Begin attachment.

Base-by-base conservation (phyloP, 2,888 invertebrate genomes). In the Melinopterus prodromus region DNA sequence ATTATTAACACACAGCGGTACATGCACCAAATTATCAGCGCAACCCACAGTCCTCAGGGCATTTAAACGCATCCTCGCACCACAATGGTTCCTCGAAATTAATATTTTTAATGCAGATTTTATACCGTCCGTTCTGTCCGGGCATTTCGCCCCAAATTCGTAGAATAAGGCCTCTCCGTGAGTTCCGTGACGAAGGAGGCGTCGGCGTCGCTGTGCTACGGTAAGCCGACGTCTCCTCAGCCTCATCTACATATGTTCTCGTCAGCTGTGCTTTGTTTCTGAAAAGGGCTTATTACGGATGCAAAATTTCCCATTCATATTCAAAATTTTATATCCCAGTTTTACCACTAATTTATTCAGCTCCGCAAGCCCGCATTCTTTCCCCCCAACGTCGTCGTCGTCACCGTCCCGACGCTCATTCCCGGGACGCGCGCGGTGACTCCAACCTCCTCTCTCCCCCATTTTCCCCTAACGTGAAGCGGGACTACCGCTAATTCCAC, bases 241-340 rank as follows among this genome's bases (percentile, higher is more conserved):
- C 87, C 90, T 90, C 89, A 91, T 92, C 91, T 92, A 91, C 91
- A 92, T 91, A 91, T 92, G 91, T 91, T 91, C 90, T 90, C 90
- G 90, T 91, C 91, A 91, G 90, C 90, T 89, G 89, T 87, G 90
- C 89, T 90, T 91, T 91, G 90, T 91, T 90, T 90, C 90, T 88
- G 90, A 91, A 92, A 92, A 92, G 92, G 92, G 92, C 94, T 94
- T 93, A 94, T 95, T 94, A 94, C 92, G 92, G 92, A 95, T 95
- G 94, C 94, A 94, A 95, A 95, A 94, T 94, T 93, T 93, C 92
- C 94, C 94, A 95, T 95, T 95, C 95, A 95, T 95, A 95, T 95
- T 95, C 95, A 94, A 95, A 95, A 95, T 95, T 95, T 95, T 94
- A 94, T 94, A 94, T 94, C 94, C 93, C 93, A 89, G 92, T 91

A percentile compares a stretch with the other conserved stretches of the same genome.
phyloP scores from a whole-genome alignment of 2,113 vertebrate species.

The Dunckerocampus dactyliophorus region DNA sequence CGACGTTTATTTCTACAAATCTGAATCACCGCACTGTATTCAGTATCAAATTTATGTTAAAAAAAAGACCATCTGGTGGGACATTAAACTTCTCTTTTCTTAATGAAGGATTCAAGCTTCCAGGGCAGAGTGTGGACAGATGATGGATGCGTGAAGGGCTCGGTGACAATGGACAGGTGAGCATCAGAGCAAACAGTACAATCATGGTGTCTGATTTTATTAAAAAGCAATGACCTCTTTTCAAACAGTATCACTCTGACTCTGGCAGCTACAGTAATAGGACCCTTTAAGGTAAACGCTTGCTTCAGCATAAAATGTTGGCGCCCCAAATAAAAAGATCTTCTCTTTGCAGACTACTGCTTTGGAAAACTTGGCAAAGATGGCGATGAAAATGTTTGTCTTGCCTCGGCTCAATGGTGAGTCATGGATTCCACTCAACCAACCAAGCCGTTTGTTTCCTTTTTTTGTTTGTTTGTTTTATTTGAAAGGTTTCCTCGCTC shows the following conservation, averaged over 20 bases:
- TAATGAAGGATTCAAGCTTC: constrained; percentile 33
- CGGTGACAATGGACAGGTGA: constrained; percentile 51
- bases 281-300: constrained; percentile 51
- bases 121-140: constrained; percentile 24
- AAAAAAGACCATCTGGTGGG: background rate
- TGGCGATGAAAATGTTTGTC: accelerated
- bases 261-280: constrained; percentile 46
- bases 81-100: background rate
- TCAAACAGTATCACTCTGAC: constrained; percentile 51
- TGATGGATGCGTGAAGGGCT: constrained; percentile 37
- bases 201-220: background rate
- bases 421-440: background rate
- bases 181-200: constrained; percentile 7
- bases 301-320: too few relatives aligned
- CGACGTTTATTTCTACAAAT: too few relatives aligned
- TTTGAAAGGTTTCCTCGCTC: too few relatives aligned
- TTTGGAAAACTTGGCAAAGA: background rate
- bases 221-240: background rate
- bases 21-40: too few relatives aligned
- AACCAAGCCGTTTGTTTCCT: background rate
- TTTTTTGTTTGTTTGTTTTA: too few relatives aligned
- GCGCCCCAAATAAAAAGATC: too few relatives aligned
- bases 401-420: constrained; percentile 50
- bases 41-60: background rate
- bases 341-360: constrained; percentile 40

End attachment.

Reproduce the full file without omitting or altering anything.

Base-by-base conservation (phyloP, 2,888 invertebrate genomes). In the Melinopterus prodromus region DNA sequence ATTATTAACACACAGCGGTACATGCACCAAATTATCAGCGCAACCCACAGTCCTCAGGGCATTTAAACGCATCCTCGCACCACAATGGTTCCTCGAAATTAATATTTTTAATGCAGATTTTATACCGTCCGTTCTGTCCGGGCATTTCGCCCCAAATTCGTAGAATAAGGCCTCTCCGTGAGTTCCGTGACGAAGGAGGCGTCGGCGTCGCTGTGCTACGGTAAGCCGACGTCTCCTCAGCCTCATCTACATATGTTCTCGTCAGCTGTGCTTTGTTTCTGAAAAGGGCTTATTACGGATGCAAAATTTCCCATTCATATTCAAAATTTTATATCCCAGTTTTACCACTAATTTATTCAGCTCCGCAAGCCCGCATTCTTTCCCCCCAACGTCGTCGTCGTCACCGTCCCGACGCTCATTCCCGGGACGCGCGCGGTGACTCCAACCTCCTCTCTCCCCCATTTTCCCCTAACGTGAAGCGGGACTACCGCTAATTCCAC, bases 241-340 rank as follows among this genome's bases (percentile, higher is more conserved):
- C 87, C 90, T 90, C 89, A 91, T 92, C 91, T 92, A 91, C 91
- A 92, T 91, A 91, T 92, G 91, T 91, T 91, C 90, T 90, C 90
- G 90, T 91, C 91, A 91, G 90, C 90, T 89, G 89, T 87, G 90
- C 89, T 90, T 91, T 91, G 90, T 91, T 90, T 90, C 90, T 88
- G 90, A 91, A 92, A 92, A 92, G 92, G 92, G 92, C 94, T 94
- T 93, A 94, T 95, T 94, A 94, C 92, G 92, G 92, A 95, T 95
- G 94, C 94, A 94, A 95, A 95, A 94, T 94, T 93, T 93, C 92
- C 94, C 94, A 95, T 95, T 95, C 95, A 95, T 95, A 95, T 95
- T 95, C 95, A 94, A 95, A 95, A 95, T 95, T 95, T 95, T 94
- A 94, T 94, A 94, T 94, C 94, C 93, C 93, A 89, G 92, T 91

A percentile compares a stretch with the other conserved stretches of the same genome.
phyloP scores from a whole-genome alignment of 2,113 vertebrate species.

The Dunckerocampus dactyliophorus region DNA sequence CGACGTTTATTTCTACAAATCTGAATCACCGCACTGTATTCAGTATCAAATTTATGTTAAAAAAAAGACCATCTGGTGGGACATTAAACTTCTCTTTTCTTAATGAAGGATTCAAGCTTCCAGGGCAGAGTGTGGACAGATGATGGATGCGTGAAGGGCTCGGTGACAATGGACAGGTGAGCATCAGAGCAAACAGTACAATCATGGTGTCTGATTTTATTAAAAAGCAATGACCTCTTTTCAAACAGTATCACTCTGACTCTGGCAGCTACAGTAATAGGACCCTTTAAGGTAAACGCTTGCTTCAGCATAAAATGTTGGCGCCCCAAATAAAAAGATCTTCTCTTTGCAGACTACTGCTTTGGAAAACTTGGCAAAGATGGCGATGAAAATGTTTGTCTTGCCTCGGCTCAATGGTGAGTCATGGATTCCACTCAACCAACCAAGCCGTTTGTTTCCTTTTTTTGTTTGTTTGTTTTATTTGAAAGGTTTCCTCGCTC shows the following conservation, averaged over 20 bases:
- TAATGAAGGATTCAAGCTTC: constrained; percentile 33
- CGGTGACAATGGACAGGTGA: constrained; percentile 51
- bases 281-300: constrained; percentile 51
- bases 121-140: constrained; percentile 24
- AAAAAAGACCATCTGGTGGG: background rate
- TGGCGATGAAAATGTTTGTC: accelerated
- bases 261-280: constrained; percentile 46
- bases 81-100: background rate
- TCAAACAGTATCACTCTGAC: constrained; percentile 51
- TGATGGATGCGTGAAGGGCT: constrained; percentile 37
- bases 201-220: background rate
- bases 421-440: background rate
- bases 181-200: constrained; percentile 7
- bases 301-320: too few relatives aligned
- CGACGTTTATTTCTACAAAT: too few relatives aligned
- TTTGAAAGGTTTCCTCGCTC: too few relatives aligned
- TTTGGAAAACTTGGCAAAGA: background rate
- bases 221-240: background rate
- bases 21-40: too few relatives aligned
- AACCAAGCCGTTTGTTTCCT: background rate
- TTTTTTGTTTGTTTGTTTTA: too few relatives aligned
- GCGCCCCAAATAAAAAGATC: too few relatives aligned
- bases 401-420: constrained; percentile 50
- bases 41-60: background rate
- bases 341-360: constrained; percentile 40